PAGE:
You can make powder blue which takes one part cobalt and mix it with one hundred parts batch. Then take one part of that and mix it with one hundred parts batch.
Pete, I'd like to try a lightly-colored cobalt phosphate soon when I get my color pot back up shortly. Do you think I could make a 'powder blue' just with silica? My thinking is that instead of mixing it in a full-batch base, I could keep the extra mix around and have more versatility into what batches I can later add it to. And then just add some of this mix as a substitute for some of the sand in whatever formula I want colored a light blue?
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Old 05-07-2020, 11:53 AM
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Pete VanderLaan Pete VanderLaan is offline
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That should work quite well. Keep in mind that silica really lowers expansion more than most folks realize. It's my go-to element when I was the expansion down. Substituting that form of powder blue for silica should be easy.
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Old 05-07-2020, 06:28 PM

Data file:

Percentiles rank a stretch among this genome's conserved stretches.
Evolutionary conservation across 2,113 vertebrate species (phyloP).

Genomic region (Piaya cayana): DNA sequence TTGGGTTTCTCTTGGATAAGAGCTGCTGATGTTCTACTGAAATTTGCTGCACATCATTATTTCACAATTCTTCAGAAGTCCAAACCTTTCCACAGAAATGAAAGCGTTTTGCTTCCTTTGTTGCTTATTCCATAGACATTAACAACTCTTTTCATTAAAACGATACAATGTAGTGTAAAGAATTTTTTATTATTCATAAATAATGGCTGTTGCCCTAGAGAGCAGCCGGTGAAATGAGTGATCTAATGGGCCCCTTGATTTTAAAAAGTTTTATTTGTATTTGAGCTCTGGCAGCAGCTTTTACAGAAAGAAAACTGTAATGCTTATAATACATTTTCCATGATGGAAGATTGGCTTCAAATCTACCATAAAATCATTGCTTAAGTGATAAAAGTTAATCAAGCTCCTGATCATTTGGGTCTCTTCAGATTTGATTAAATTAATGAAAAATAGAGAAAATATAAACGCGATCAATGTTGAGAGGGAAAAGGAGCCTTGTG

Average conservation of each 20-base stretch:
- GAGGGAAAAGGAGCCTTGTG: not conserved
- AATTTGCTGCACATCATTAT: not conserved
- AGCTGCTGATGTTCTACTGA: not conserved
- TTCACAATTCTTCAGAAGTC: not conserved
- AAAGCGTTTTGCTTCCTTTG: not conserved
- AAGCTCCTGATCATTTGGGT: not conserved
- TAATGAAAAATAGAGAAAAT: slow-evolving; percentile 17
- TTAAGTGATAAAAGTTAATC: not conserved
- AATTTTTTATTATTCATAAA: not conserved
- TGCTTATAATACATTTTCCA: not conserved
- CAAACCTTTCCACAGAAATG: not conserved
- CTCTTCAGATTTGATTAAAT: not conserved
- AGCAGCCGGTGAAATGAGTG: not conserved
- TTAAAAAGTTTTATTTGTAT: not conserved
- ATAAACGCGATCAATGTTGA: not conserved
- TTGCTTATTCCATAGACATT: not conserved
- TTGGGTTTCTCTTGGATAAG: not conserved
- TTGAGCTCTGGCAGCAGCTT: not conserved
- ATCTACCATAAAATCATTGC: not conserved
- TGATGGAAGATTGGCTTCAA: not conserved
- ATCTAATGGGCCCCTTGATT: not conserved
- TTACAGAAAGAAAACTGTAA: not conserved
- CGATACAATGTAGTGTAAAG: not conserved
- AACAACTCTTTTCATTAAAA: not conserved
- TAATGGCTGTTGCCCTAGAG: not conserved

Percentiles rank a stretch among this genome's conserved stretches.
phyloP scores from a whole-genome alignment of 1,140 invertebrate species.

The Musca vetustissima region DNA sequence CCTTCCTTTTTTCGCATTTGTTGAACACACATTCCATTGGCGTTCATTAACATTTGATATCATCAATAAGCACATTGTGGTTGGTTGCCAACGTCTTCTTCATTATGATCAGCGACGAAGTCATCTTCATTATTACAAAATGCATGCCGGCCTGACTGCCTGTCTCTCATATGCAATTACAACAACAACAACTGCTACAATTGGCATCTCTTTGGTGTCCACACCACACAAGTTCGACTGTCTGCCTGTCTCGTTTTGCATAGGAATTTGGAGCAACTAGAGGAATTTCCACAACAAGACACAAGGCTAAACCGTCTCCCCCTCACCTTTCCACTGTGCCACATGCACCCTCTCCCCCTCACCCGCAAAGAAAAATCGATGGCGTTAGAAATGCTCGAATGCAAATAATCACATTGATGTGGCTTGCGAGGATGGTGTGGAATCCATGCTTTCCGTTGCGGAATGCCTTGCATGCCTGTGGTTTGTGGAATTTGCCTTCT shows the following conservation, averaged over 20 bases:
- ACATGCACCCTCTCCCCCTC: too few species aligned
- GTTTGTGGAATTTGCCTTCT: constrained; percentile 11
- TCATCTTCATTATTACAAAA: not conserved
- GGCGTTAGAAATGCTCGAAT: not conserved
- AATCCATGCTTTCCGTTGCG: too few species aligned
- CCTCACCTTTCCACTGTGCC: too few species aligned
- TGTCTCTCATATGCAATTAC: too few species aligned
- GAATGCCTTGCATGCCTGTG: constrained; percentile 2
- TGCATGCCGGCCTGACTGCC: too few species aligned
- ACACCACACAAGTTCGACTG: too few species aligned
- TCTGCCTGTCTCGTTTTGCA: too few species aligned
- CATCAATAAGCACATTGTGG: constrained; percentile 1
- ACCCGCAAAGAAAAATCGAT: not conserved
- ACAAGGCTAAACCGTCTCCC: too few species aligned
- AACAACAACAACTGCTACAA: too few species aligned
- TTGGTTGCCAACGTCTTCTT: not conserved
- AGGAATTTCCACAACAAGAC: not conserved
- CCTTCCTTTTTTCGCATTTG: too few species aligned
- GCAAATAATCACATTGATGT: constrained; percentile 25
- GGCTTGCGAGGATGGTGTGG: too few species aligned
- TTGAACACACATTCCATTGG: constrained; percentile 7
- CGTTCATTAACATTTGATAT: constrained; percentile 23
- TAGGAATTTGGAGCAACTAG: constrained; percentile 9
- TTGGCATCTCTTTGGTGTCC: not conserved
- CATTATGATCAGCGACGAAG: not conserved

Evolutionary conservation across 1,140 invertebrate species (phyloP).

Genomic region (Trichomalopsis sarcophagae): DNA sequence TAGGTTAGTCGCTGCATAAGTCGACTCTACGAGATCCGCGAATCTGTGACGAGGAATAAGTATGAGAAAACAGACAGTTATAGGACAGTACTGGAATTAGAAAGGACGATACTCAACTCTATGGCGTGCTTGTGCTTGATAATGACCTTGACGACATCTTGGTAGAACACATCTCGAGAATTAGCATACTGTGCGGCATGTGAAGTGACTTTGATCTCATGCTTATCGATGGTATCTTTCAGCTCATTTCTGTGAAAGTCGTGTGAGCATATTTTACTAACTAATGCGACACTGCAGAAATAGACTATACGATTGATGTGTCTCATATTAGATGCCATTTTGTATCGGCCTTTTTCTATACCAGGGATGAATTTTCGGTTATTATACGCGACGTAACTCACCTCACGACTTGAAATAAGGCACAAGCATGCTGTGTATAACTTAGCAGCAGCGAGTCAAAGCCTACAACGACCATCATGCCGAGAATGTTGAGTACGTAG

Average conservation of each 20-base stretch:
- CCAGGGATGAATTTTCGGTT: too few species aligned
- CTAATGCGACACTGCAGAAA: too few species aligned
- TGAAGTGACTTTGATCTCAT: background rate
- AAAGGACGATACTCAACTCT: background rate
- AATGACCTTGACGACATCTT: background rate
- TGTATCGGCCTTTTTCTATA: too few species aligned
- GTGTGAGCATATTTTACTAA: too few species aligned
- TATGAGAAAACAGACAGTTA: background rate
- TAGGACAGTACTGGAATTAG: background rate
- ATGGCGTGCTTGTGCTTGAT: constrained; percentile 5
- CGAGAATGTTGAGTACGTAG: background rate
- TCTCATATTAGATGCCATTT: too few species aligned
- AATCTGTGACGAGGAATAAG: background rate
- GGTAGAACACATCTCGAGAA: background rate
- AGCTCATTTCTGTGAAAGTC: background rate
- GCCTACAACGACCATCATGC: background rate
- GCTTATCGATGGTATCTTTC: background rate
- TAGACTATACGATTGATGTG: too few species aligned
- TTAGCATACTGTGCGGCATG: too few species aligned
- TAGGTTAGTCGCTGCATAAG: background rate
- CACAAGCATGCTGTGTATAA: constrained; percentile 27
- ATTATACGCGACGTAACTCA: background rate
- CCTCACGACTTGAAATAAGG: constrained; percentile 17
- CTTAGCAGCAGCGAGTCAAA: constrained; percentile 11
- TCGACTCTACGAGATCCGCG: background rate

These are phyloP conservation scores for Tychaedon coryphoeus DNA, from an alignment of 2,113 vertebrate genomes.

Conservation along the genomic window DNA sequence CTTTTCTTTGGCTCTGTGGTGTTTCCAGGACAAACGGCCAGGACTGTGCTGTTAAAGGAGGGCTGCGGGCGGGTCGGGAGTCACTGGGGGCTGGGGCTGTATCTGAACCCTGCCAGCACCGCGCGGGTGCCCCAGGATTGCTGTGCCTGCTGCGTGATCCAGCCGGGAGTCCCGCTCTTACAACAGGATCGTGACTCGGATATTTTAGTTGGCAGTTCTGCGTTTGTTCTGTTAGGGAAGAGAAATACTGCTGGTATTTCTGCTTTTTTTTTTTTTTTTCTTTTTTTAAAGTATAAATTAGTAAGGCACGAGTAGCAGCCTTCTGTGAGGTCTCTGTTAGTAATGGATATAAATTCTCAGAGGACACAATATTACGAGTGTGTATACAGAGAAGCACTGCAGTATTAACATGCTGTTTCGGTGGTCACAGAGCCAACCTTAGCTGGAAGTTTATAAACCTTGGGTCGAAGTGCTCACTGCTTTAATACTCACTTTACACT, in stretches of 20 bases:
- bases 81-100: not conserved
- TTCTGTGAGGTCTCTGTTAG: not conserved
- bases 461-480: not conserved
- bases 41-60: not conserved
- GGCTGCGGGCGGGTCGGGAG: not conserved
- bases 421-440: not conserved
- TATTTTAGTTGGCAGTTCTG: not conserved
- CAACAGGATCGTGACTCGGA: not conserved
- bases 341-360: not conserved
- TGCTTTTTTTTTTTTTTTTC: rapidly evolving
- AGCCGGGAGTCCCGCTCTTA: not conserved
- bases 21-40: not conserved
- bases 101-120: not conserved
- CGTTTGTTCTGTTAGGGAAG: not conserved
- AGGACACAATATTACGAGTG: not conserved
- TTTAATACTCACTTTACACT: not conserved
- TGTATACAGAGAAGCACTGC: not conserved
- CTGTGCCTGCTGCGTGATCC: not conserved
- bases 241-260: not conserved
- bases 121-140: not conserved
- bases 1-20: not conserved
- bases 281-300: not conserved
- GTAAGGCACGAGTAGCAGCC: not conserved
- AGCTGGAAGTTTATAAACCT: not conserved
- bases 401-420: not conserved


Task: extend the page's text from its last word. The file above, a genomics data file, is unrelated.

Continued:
Josh Bernbaum Josh Bernbaum is offline
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Cool, thanks for that.
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Old 05-10-2020, 09:40 PM
Hugh Jenkins Hugh Jenkins is offline
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Keeping track of zeros is really important in calculating color, and especially with cobalt. Diluting with silica to make powder blue makes slight errors less impactful, but parts per hundred or thousand or ten thousand are way different so do the math well. A mistake of grams of cobalt oxide in any formula is astounding.

I totally concur with the heat judgement with slight color in the glass. I always started the beginners with remelted scrap. There would be enough color from the pipe slag and color being used in the lab without any additions. The color would be slightly different every day, but copper, chrome and cobalt generally set the tone. One bonus of slight tramp color is that reactions with silver or other oxides is emphasized.